报告人： Prof. Dunwei Wang王敦伟 教授
As we enter Anthropocene, it has become clearer than ever that a sustainable future will be one built on renewable energy resources. A critical challenge in realizing such a goal is to harvest and store renewable energy efficiently and inexpensively on a terawatt scale. Of the options that have been examined, using the energy to directly synthesize fuels stands out. When the renewable energy source is solar, the process is often referred to as artificial photosynthesis, highlighting the similarities with natural photosynthesis. Within this context, we have focused on understanding the detailed processes that are important to artificial photosynthesis. More specifically, a main thrust of our research has been water oxidation by photochemical reactions on the surface of inorganic materials. We strived to understand the detailed physical and chemical processes at the solid/liquid interface, with the goal of enabling facile electron extraction from water for the eventual proton reduction for hydrogen generation or the carbon dioxide reduction for the production of complex organic compounds. It was discovered that the light harvesting and catalytic components in an integrated system exerts profound influences on each other in a complex fashion. Detailed studies generated new insights into the water oxidation reactions at the molecular level, some of which was readily transferred to other reactions such as methane transformation. These efforts also inspired us to study oxygen catalysis in aprotic systems for applications with more immediate implications, such as metal air batteries.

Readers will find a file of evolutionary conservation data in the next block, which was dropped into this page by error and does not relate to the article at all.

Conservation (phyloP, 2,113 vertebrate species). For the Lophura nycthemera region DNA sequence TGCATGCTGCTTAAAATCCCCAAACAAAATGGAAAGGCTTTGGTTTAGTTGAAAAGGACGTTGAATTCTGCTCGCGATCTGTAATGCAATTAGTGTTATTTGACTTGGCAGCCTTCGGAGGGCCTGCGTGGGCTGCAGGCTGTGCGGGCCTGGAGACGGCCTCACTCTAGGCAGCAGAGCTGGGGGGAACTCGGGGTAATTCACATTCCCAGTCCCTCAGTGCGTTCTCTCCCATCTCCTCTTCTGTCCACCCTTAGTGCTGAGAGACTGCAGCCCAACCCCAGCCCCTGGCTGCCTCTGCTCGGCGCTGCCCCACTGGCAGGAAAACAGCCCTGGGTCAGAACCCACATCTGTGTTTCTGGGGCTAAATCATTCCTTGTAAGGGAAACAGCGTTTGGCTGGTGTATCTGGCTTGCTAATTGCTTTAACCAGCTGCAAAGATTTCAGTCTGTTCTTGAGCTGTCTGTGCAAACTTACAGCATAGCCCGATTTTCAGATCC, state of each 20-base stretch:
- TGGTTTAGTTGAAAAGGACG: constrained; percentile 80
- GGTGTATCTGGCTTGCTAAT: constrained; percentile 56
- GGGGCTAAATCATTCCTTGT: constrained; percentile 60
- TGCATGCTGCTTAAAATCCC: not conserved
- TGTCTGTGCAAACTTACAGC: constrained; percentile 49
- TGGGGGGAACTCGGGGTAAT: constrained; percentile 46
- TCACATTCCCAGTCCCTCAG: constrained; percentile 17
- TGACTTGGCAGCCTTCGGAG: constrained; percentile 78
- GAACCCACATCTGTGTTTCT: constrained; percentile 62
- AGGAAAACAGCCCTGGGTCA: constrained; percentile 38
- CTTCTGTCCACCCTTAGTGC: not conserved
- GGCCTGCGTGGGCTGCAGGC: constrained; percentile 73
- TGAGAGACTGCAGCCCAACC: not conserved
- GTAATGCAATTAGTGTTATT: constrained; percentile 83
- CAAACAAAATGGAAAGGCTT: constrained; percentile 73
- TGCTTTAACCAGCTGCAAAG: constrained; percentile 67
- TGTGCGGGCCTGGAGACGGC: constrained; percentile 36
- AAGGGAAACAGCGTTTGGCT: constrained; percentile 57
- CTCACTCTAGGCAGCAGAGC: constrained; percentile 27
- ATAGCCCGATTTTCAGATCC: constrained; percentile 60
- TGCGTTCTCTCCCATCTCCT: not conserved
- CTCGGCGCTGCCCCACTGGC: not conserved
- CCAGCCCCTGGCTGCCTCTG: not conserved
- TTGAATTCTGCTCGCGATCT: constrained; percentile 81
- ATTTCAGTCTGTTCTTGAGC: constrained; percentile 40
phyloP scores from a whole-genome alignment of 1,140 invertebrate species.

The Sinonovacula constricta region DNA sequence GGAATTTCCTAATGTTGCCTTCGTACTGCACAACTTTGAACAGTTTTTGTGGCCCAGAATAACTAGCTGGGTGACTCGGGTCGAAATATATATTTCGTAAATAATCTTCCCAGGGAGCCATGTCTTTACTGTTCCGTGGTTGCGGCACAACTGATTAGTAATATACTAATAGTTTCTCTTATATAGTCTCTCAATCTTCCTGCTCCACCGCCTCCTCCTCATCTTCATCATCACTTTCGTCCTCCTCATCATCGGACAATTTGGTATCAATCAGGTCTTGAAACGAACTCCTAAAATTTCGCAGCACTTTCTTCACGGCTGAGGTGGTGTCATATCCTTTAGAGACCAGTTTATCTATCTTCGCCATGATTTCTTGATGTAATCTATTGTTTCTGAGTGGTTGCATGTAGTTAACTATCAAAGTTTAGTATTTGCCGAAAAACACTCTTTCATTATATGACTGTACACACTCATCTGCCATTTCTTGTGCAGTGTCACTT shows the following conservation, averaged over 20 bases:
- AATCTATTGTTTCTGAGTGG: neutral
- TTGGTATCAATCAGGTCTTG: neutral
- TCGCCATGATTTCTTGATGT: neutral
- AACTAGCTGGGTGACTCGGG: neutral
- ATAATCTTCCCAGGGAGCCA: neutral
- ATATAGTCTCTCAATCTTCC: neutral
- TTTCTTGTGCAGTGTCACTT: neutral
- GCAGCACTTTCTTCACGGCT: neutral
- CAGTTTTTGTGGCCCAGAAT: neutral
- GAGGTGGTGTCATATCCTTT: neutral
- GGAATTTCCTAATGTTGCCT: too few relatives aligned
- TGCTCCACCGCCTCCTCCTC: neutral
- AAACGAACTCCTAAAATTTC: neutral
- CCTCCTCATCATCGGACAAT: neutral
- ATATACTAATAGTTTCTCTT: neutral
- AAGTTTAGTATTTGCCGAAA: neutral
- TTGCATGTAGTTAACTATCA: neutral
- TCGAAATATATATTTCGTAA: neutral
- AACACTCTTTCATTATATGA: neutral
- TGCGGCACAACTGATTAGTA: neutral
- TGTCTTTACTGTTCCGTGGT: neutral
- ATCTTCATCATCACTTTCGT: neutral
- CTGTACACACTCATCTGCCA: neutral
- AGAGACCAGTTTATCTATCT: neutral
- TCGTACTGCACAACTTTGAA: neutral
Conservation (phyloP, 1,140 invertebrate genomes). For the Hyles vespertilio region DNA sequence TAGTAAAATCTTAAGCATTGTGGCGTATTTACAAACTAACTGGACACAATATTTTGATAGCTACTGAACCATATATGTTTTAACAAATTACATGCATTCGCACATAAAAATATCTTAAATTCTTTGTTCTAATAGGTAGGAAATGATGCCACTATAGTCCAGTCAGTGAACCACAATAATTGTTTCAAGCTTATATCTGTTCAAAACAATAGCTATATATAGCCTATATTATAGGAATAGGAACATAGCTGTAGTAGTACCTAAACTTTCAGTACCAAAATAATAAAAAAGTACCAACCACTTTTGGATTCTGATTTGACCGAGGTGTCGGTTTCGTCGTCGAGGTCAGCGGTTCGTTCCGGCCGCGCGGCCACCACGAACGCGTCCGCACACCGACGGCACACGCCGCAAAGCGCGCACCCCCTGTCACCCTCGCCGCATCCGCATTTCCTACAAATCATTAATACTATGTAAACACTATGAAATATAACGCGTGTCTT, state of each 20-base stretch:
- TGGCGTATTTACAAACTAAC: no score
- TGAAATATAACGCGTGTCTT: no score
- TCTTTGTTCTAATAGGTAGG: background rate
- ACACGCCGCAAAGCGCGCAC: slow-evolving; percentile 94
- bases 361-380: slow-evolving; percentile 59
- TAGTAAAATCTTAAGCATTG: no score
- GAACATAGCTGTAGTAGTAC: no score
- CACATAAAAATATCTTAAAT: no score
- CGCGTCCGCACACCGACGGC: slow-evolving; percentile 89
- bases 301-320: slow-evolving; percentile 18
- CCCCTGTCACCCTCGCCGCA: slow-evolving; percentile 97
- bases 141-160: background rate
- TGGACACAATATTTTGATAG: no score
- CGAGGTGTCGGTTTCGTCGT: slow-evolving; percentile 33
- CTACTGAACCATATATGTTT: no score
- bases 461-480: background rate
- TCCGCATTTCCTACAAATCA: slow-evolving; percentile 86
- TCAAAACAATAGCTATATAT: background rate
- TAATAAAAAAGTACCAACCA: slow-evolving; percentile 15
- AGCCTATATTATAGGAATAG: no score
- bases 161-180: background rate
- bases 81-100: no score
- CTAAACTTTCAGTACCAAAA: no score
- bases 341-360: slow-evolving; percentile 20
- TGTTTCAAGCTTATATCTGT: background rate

Dunwei Wang is Professor and Margaret A. and Thomas A. ’53 Vanderslice Chair in Chemistry at Boston College. He is also the elected department chair. His group studies sciences on energy conversion and storage. Ongoing projects include solar water splitting, hydrocarbon transformation by atomically dispersed catalysts, and advanced batteries, which are funded by NSF, DOE, ACS and Mass Clean Energy Center. He graduated from the University of Science and Technology of China with a Bachelor of Science in 2000 and Stanford University with a Ph.D. in 2005. He then carried out postdoctoral research at California Institute of Technology until 2007, when he started his independent career at Boston College. Among the honors Wang has received are 2006 Prize for Young Chemists by IUPAC, 2011 CAREER Award by the NSF, 2011 Catalyst Award by Massachusetts Clean Energy Center, 2012 Sloan Fellowship and 2016 JSPS Fellowship.